combination of factors, or a unique mix of public information that will stand
you well in this game, but the most commonly available of these (Beyer
numbers, the popular "sheets," DRF consensus picks, popular "black box"
systems, etc. etc.) are all but useless for those seeking a real edge. Their
value has been steadily eroding since the moment they first became public.
If you can come up with your own unique method
that gains you an edge, then you will be "on" certain horses for different reasons
than the other players are on them. Over the long run, this will tend to
get you better prices and you'll less often land on the over-bet public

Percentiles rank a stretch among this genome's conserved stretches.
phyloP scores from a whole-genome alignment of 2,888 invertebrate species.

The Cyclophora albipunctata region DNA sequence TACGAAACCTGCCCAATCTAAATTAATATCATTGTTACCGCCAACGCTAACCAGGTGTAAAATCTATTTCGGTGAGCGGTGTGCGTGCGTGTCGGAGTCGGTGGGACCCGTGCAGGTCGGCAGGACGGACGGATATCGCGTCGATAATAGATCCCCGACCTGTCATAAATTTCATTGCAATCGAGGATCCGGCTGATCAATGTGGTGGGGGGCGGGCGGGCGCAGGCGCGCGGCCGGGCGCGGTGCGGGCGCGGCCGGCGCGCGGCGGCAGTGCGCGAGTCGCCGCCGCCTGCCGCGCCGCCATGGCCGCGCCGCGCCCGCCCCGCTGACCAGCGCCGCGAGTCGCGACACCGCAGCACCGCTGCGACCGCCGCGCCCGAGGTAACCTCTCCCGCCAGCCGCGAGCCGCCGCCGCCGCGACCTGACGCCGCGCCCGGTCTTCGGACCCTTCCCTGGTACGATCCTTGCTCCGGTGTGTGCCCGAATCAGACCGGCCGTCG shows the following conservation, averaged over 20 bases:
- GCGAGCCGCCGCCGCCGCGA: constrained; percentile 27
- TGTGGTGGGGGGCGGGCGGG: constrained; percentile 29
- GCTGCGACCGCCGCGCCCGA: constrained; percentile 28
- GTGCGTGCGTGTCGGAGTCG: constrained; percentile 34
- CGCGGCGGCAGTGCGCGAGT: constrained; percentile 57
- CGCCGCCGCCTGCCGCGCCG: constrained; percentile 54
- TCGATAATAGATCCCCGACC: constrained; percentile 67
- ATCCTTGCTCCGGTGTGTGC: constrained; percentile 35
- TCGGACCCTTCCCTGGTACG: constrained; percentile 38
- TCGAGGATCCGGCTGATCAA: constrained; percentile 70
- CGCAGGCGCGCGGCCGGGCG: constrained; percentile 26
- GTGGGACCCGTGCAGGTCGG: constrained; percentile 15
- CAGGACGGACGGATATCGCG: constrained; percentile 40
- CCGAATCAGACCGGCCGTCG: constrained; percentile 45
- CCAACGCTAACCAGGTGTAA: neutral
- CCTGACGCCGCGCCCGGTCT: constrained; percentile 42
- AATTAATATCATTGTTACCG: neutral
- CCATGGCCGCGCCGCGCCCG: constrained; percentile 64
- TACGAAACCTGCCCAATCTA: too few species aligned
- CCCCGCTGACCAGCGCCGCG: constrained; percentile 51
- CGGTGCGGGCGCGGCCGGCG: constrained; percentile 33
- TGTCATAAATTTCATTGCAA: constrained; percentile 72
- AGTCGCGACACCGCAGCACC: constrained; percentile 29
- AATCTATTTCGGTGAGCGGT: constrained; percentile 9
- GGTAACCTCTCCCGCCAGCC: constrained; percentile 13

'Dipping In' versus 'Hanging
Lots of players expect that, even though they
only wager a day here and a day there (often with many days in between), that
they should hit it good on those days they have chosen to play.
In a full week's worth of wagering, the actual
profits for the week are very often made on a single day - and on that day
those profits come in 2 or 3 races. Now - it could happen that the one
day a "now-and-then" player decides to bet will be a good day - but that would
be relying on a lucky choice.
Imagine that a full-time player makes profits
in 2 weeks of four and that the profits in those two weeks are made on 6 good
days with 3 good paying races on those good days. That's 18 races that
make all the difference in his bottom line for the month. Playing 5 days a
week x 4.2 weeks a month = 21 days. If he is wagering in, say, 12 races